The Jaguar R5

“The Jaguar R5 is the first car that we have been able to design completely from scratch with our new management structure in place and with our new philosophy of building on what we learnt from last season,” said David Pitchforth, Managing Director, Jaguar Racing. “This car has been started significantly earlier than in the past and is an iteration of a car that we already understand pretty well and a car that had many strengths. I would never say that we got to grips with every problem on last year’s but one of the things we have resisted doing on R5 is changing things simply because we didn’t understand them,” added Pitchforth. “Even if we carry over some of the problems that R4 had, it is better to run something whose quirks you believe you can fix than take a gamble on something new.”

Head of Aerodynamics, Ben Agathangelou, explains the philosophy behind R5:
“We have learnt so much from last year’s R4 by working in a low-risk, conventional fashion and now that we have stability within every department of the team it has given us a chance to push really hard to make the new R5 an improvement. It has been an education for me because it’s the first time we have had a car that we trust and understand pretty well. That has meant that we could refine and evolve it rather than take a few risks, which is what we had to do in the past.”

Mark Webber:
“ I had the opportunity to straight-line test the car in Lommel last week and the initial results were pleasing. This year we will have to work on our race performances as they have been a weaker area for us in the past. In qualifying we did pretty well and I really enjoyed that part of it but you have to take that on to the race if you want to score good points and that is going to be as difficult as ever. The rule allowing just one engine means that people may struggle for reliability in the first few races and we have to be ready to capitalise when those opportunities come along. A good start will also give us momentum throughout the year, which we will need if we are to keep moving forward. Basically we need to see good progression and grab more points than we did in 2003”

Austrian Christian Klien:
“I could not have asked for a better opportunity to the start off my F1 challenge. I have a very steep learning curve ahead of me but the support within the team is terrific and in Mark, I have not only a very quick teammate but also someone who is a great team player. I cannot wait to get into the new car and begin what will be a very intense few weeks of testing. With only six weeks until the season’s opening race, the workload will be very heavy but this is what I have always dreamed of doing. There is a big difference between everything in Formula One and where I came from in Formula Three. It is, however, what I expected and what I now have to fully prepare for.”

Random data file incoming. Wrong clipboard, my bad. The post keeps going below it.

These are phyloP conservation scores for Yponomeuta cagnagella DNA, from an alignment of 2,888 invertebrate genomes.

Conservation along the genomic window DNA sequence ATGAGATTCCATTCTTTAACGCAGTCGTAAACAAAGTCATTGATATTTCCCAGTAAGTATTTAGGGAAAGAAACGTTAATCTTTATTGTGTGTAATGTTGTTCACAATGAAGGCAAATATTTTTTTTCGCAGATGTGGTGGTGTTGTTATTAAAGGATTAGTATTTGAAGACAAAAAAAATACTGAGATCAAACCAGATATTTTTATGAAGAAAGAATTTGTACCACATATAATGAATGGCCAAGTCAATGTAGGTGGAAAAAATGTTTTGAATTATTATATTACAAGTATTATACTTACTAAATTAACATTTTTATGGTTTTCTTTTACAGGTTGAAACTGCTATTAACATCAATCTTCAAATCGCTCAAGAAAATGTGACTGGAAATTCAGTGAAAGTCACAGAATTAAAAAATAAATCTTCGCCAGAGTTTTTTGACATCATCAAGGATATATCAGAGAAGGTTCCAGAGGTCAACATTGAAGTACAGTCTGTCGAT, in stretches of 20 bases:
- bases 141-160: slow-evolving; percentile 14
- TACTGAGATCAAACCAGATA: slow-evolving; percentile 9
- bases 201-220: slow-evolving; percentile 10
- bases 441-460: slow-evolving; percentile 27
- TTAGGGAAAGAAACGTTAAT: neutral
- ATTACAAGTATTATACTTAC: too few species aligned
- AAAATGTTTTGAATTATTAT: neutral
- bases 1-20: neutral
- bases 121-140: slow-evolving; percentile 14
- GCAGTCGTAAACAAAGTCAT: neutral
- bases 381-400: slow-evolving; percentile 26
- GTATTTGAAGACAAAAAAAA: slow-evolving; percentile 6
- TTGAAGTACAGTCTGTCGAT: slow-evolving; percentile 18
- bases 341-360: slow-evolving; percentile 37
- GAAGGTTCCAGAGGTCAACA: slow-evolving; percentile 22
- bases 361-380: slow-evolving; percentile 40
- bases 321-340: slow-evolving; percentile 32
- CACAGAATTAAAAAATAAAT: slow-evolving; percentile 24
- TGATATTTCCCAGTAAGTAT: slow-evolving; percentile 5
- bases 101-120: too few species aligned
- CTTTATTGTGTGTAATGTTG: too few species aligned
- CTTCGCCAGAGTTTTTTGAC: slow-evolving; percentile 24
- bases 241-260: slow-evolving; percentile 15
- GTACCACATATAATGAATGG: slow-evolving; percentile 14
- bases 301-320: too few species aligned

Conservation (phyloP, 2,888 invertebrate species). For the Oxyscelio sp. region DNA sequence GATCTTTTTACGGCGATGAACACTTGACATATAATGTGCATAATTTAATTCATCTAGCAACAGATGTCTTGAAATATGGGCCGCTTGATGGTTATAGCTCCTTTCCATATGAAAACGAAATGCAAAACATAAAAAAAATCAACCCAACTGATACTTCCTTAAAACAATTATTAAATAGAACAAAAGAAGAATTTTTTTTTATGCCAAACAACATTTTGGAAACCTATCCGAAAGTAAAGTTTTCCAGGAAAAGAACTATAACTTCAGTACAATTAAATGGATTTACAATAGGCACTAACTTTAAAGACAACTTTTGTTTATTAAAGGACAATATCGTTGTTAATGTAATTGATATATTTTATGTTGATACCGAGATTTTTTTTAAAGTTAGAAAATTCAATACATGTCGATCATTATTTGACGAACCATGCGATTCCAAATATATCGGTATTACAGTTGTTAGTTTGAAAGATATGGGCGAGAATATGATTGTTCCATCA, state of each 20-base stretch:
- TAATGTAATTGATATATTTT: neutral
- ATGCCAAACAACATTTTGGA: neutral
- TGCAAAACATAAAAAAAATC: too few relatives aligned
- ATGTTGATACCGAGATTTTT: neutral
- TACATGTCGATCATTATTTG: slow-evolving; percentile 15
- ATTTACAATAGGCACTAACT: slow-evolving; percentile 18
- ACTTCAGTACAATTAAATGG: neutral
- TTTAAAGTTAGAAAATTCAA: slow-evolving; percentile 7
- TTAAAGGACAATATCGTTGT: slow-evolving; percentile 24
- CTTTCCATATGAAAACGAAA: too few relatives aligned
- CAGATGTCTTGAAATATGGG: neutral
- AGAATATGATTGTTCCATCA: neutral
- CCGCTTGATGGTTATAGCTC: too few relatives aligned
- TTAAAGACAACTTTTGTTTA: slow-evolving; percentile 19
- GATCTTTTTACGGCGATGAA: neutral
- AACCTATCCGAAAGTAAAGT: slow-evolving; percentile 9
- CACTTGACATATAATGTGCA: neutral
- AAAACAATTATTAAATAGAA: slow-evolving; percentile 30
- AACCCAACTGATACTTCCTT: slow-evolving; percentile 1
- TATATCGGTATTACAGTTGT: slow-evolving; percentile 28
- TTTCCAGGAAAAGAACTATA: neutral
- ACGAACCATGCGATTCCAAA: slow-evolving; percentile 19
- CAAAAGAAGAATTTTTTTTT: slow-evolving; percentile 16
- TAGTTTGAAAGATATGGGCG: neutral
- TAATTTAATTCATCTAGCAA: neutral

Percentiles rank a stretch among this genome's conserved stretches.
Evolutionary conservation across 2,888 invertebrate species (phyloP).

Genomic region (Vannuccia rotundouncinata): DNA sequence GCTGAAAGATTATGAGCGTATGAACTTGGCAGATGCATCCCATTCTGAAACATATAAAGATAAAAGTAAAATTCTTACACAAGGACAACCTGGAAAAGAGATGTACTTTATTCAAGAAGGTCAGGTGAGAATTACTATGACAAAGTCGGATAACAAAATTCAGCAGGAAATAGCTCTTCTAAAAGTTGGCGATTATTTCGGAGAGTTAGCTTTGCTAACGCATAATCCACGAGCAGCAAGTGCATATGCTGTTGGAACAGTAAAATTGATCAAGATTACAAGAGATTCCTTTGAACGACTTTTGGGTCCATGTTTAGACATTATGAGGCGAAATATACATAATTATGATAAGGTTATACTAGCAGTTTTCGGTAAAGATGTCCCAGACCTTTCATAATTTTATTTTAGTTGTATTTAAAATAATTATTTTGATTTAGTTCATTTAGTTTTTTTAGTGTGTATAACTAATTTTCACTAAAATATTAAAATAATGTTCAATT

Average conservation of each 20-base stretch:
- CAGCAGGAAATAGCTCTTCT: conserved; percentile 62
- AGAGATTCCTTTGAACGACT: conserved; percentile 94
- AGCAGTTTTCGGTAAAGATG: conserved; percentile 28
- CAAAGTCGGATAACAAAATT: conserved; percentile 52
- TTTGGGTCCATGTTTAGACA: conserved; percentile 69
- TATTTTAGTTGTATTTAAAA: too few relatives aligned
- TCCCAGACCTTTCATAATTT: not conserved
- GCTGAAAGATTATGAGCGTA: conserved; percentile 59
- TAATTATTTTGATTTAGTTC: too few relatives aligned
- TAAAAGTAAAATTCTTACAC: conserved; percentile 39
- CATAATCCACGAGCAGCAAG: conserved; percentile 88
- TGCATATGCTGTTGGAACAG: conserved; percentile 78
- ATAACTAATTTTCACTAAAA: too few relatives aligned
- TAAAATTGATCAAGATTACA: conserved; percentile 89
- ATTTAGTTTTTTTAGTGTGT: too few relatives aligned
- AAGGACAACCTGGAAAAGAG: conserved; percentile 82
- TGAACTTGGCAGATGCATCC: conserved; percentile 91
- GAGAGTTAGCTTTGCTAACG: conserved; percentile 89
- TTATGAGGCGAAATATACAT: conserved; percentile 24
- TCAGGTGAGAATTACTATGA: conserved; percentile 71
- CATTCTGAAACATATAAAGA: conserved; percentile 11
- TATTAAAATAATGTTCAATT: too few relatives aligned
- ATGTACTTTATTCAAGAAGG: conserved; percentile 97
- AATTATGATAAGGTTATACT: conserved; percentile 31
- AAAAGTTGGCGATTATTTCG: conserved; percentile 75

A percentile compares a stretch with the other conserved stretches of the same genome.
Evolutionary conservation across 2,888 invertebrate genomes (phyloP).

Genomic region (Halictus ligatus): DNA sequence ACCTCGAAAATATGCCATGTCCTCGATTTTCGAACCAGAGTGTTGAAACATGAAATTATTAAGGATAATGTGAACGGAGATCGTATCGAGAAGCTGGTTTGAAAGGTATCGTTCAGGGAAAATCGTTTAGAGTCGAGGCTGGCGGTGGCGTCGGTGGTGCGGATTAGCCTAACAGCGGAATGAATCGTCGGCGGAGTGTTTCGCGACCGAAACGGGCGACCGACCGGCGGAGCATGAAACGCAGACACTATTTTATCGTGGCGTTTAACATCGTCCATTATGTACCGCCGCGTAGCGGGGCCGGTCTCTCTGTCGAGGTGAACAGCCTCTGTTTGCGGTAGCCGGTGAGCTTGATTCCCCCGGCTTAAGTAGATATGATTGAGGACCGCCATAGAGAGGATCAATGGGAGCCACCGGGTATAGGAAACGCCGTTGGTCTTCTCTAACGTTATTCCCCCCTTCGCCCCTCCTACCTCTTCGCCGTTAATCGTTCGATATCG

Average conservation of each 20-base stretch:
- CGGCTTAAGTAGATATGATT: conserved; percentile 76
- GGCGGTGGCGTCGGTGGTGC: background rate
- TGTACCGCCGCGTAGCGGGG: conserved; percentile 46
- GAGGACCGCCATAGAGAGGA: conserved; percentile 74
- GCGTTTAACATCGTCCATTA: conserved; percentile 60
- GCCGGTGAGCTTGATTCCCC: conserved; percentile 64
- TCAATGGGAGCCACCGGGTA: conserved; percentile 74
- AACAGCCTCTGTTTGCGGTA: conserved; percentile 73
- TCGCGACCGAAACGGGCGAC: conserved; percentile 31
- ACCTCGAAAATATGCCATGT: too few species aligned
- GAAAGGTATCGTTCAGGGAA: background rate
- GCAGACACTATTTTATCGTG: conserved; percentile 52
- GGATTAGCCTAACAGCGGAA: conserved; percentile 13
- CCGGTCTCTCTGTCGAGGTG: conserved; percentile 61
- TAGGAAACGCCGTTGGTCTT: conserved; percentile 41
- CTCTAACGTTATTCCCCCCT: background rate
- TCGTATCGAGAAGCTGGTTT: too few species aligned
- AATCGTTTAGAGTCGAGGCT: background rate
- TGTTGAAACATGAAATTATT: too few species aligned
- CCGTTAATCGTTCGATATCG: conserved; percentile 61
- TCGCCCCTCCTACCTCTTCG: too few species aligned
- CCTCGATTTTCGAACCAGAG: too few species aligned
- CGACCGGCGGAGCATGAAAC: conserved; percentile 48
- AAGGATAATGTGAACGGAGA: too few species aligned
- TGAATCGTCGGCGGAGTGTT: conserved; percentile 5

Nick Hayes, Technical Director at Cosworth Racing:
“The CR6-V10 engine is a development of last year’s engine, so it remains a 90-degree V10, but we have new longer-life requirements in 2004 thanks to the rule that means we can only use one engine over a whole Grand Prix weekend. Previously an engine would last for 450-500km but now we expect engines to have to survive for around 800km so we’ve been doing a lot of work on the CR6 to extract the best performance but at the right life. A lot of the components in a 2003 engine wouldn’t last for much more than a race, let alone a whole weekend, so much of our recent work was seeing how we can extend the lifespan without hurting performance. It will certainly be a challenging season for all engines on the grid!”

Jaguar Racing R5

R5 composite monocoque structure, designed and built in-house, carrying the Cosworth Racing CR-6 V10 engine as fully stressed member.

Jaguar seven-speed gearbox, longitudinally mounted high-pressure hydraulic system for power shift and clutch operation. AP Racing triple-plate pull-type clutch. Independent oil system using Castrol Fluid Technology.

Front: Cast titanium uprights. Upper and lower carbon wishbones and pushrods. Torsion bar springing and anti-roll bar. Koni damper layout. Rear: Cast titanium uprights. Upper and lower carbon links and pushrods. Coil springs and torsion anti-roll bar. Koni damper layout.

AP Racing lithium alloy six-piston callipers. Carbon Industrie or Brembo carbon/carbon discs and pads.

Wheels: OZ Racing Front: 12.7 in x 13 in Rear: 13.4 in x 13 in

Tyres: Michelin.

Pi 'VCS' System. Integrated engine/chassis electronic control system.

Cosworth Racing CR-6 V10 Engine

Capacity: 2998 cc
No. of cylinders: 10
Vee angle: 90 degrees
No. of valves: 40

Power output: Not disclosed.
Max engine speed: 18,000rpm.

Aluminium block and heads cast in Cosworth Racing's own foundry. Aluminium alloy pistons. Steel crankshaft.

Engine Management: Pi Research.

Ignition System: Cosworth Racing.

Spark Plugs: Champion.

Fuel: Castrol Racing Fuel.

Weight: Not disclosed.

Copyright ©2000-©2016 TotalMotorSport